Ed-tech stakeholders protest budget cuts


Now in its second year, the program is focusing on encouraging teachers to collaborate online to create and implement lesson plans that let students work together on projects. It also includes a section on how to assess students’ progress in meeting learning objectives.

The program’s first class of educators included 180 teachers and administrators from all of the state’s 17 school districts.

The report notes that University of Nevada, Las Vegas professors Neal Strudler and P.G. Schrader evaluated the program’s first year and found that the project has had a positive impact on teachers’ technology integration and that teachers have shown significant improvements.

“Now I look at iPods and the use of Twitter in educational terms. Before I started this project, I had no clue as to the educational possibilities of such things,” said Nevada teacher Kathy Buckmaster in the NCTET report. “Teachers have to be willing to learn how this technology can be integrated if we ever expect to move into a true 21st-century learning environment.”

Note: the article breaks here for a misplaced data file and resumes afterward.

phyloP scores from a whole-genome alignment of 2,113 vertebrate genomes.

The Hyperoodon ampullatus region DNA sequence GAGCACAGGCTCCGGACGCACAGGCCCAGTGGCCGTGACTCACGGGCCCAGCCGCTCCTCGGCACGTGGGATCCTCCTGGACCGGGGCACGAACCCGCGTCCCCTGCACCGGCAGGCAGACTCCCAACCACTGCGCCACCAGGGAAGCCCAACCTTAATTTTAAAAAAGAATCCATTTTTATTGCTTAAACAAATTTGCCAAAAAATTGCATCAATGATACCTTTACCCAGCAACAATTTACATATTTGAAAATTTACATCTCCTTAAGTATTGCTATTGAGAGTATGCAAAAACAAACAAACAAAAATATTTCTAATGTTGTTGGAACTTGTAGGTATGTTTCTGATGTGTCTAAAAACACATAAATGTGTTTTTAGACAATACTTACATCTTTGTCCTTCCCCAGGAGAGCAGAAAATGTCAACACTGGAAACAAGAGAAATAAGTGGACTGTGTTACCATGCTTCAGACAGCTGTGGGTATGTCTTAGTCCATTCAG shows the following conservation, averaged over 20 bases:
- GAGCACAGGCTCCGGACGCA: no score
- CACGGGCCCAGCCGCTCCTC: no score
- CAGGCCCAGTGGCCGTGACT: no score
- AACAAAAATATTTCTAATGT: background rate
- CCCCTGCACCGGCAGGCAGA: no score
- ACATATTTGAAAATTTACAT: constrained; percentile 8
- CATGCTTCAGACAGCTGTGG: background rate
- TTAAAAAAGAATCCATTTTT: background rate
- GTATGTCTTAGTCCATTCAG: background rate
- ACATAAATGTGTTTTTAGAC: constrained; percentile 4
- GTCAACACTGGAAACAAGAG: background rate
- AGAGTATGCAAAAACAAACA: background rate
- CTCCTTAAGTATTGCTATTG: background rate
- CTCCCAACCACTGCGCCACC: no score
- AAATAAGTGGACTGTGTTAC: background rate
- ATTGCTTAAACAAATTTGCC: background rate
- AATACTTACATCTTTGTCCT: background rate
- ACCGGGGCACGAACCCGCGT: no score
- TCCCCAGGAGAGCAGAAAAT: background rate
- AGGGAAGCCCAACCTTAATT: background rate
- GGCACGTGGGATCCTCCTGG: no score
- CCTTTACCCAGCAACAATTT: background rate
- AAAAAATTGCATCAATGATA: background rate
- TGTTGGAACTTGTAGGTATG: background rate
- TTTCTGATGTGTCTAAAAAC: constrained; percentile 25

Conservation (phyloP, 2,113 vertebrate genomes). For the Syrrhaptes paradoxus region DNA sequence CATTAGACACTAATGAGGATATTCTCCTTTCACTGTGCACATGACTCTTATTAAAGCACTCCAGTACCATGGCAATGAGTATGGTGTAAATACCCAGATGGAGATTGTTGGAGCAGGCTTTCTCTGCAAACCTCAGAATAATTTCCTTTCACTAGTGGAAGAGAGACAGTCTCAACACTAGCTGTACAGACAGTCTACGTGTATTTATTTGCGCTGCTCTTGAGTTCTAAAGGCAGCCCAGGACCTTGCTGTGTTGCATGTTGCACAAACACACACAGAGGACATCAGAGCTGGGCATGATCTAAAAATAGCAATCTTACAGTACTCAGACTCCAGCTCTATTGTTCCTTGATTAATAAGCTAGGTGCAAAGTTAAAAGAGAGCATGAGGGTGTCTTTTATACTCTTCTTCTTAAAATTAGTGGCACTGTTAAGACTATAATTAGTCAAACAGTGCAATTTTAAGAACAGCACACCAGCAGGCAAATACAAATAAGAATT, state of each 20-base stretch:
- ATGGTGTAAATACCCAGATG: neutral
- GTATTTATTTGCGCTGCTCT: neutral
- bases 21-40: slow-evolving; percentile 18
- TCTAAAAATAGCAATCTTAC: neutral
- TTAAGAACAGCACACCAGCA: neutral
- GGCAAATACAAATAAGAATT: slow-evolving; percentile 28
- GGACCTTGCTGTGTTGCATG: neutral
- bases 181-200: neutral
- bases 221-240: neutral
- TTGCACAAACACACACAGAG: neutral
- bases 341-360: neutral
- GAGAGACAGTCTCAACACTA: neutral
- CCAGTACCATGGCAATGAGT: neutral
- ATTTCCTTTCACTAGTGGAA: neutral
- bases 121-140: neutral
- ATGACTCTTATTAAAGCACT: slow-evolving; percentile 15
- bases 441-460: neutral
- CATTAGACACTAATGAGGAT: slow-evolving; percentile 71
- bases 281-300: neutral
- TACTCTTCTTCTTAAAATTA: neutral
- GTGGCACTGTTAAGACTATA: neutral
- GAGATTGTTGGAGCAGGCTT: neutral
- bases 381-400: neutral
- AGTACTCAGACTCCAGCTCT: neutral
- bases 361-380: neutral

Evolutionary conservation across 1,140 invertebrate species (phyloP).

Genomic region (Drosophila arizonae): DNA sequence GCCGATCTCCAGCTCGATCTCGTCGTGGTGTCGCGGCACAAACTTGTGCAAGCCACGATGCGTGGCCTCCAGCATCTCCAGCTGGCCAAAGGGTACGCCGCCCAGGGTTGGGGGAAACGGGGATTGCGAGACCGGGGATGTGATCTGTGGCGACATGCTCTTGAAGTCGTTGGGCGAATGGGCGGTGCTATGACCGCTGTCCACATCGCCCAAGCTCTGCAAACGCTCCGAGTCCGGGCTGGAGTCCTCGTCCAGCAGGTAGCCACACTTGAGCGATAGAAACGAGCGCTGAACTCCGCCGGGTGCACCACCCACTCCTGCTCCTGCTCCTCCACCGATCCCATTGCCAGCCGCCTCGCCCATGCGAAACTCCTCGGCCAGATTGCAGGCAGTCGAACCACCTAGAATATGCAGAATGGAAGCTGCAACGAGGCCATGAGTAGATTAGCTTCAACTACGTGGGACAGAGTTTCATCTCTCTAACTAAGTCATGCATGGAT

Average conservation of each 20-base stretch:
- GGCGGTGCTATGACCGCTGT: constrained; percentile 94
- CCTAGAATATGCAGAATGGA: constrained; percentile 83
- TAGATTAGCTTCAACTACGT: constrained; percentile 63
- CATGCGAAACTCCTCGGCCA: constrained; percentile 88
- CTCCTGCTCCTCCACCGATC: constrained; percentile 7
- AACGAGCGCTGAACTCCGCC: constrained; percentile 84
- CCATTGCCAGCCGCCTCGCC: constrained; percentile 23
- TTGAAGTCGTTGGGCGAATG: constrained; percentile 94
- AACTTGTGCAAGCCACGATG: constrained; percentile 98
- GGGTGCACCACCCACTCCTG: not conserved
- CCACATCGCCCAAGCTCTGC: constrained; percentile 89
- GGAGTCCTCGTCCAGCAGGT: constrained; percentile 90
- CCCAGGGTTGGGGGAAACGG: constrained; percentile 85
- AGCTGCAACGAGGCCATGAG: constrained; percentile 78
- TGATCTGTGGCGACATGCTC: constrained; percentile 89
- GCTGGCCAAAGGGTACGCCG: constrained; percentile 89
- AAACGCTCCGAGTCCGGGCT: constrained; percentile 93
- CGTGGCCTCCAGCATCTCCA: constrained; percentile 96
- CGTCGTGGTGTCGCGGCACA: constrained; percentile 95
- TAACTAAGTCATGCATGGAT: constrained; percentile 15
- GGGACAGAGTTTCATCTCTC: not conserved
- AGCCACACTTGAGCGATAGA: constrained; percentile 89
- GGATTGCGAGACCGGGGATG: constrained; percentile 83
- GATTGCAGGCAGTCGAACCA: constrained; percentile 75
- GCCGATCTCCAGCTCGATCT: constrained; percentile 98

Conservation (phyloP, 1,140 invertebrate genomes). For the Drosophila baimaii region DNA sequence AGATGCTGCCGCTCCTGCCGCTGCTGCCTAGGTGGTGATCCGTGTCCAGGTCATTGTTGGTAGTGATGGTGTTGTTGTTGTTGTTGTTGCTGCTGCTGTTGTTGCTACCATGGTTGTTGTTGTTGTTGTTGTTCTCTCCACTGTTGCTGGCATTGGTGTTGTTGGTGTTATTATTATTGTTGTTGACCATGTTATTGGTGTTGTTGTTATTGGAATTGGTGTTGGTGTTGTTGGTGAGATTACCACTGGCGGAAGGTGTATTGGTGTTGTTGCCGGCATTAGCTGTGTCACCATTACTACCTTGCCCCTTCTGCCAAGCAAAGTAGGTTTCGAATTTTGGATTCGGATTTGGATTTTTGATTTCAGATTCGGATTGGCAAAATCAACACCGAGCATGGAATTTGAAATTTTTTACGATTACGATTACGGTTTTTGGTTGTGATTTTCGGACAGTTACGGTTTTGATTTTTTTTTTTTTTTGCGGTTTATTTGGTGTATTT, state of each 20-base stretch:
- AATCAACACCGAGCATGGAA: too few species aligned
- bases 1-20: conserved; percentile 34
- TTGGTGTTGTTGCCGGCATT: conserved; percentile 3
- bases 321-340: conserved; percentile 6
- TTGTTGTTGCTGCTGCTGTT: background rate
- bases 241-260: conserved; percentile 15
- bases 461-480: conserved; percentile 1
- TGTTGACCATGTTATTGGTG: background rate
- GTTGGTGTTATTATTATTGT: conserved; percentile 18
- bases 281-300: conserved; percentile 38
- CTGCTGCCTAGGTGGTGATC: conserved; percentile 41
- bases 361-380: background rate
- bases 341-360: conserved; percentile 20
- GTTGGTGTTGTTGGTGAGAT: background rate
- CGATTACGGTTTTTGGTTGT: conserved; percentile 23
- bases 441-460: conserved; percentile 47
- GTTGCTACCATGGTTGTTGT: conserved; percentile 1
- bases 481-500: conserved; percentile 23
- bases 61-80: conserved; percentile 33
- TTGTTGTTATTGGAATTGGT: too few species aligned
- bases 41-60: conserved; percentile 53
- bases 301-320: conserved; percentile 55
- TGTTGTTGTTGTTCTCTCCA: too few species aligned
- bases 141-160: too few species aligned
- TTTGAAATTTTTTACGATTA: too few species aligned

State technology initiatives

Other advocacy groups also are demonstrating EETT’s importance in schools and districts across the nation.

On March 31, the State Educational Technology Directors Association (SETDA) released the 2011 Individual State Profile Reports, which describe highlights of each state’s EETT grant program. In-depth profiles were released in early April and illustrate state technology directors’ strategies in identifying and meeting program goals, scaling up innovations, and coordinating ed-tech funding.

For instance, the Southeast Arkansas Education Service Cooperative used a $233,541 EETT grant to create Tech Camp for Kids, which offered an innovative technology learning environment for teachers and students using video production tools to produce real-world learning scenarios products.

Laura Ascione

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